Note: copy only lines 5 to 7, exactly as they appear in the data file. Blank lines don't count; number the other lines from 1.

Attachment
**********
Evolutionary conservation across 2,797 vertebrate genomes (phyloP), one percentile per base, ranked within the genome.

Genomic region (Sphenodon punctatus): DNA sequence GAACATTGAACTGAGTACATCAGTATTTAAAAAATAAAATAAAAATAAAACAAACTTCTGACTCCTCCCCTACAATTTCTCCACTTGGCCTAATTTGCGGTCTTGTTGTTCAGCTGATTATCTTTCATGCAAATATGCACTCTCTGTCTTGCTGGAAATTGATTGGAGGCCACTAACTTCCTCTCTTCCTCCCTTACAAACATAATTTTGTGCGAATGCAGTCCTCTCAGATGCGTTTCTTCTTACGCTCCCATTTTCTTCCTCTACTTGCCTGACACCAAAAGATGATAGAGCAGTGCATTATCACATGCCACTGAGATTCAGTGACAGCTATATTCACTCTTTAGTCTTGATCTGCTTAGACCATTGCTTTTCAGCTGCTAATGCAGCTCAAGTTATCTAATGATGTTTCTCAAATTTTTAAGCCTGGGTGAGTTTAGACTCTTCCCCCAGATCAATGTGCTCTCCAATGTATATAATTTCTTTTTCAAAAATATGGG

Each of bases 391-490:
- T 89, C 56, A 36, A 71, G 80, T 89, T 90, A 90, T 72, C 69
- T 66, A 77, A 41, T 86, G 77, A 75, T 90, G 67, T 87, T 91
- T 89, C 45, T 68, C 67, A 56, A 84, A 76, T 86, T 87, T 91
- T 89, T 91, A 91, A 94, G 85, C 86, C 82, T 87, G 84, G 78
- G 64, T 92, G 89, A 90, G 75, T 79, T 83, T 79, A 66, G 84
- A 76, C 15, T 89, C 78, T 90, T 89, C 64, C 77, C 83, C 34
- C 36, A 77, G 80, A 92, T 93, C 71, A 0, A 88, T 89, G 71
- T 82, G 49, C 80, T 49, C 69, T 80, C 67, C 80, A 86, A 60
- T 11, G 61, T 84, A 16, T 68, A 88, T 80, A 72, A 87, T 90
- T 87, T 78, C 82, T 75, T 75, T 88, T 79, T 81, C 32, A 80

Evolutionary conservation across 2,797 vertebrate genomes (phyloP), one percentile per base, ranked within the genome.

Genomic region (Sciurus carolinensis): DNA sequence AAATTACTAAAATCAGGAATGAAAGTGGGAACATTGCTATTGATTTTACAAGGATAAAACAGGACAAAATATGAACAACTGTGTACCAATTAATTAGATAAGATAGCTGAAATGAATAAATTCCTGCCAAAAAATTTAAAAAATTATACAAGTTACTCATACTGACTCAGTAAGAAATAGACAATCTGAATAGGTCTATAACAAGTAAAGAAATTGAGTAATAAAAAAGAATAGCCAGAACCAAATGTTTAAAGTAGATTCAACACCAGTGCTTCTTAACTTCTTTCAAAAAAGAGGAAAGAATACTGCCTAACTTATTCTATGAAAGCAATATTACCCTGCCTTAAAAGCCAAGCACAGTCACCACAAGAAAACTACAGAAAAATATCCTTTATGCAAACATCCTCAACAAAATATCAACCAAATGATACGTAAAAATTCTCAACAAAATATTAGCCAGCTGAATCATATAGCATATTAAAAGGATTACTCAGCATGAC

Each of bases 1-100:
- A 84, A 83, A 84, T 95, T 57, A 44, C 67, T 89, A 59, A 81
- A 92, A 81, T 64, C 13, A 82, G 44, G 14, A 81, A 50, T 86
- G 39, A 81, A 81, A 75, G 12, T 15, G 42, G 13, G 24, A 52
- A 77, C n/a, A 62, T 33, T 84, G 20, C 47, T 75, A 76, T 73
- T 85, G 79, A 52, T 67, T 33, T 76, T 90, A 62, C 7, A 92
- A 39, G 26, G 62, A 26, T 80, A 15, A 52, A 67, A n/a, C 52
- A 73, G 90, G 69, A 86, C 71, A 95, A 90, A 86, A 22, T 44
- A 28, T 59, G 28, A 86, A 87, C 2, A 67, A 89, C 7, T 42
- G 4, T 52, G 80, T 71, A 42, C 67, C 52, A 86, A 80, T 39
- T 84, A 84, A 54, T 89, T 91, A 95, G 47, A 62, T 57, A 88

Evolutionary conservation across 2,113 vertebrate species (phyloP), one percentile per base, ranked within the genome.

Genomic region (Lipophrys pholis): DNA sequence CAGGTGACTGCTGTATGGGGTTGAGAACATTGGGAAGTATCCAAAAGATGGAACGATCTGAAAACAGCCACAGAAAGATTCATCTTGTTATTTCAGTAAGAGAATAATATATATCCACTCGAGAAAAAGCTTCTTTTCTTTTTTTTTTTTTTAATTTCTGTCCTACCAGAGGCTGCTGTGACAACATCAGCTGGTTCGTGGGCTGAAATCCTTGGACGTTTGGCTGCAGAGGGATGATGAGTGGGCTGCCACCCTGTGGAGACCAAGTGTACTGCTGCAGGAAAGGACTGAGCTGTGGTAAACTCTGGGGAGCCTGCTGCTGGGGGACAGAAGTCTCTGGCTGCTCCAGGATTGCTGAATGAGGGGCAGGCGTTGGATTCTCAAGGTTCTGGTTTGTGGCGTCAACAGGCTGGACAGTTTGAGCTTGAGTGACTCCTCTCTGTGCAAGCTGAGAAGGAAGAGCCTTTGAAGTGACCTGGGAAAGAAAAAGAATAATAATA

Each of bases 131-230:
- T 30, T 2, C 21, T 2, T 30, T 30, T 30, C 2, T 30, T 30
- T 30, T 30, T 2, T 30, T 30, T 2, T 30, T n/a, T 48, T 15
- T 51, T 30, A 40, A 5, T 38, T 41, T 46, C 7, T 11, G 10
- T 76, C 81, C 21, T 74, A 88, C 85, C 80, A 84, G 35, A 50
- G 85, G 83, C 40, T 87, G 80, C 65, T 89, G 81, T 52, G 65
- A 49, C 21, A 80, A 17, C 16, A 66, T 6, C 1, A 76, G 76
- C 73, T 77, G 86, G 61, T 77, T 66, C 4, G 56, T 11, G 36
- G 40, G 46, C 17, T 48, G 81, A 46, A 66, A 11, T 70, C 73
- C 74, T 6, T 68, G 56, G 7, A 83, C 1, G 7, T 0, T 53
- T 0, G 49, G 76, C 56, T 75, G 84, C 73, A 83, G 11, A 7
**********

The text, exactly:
- T 66, A 77, A 41, T 86, G 77, A 75, T 90, G 67, T 87, T 91
- T 89, C 45, T 68, C 67, A 56, A 84, A 76, T 86, T 87, T 91
- T 89, T 91, A 91, A 94, G 85, C 86, C 82, T 87, G 84, G 78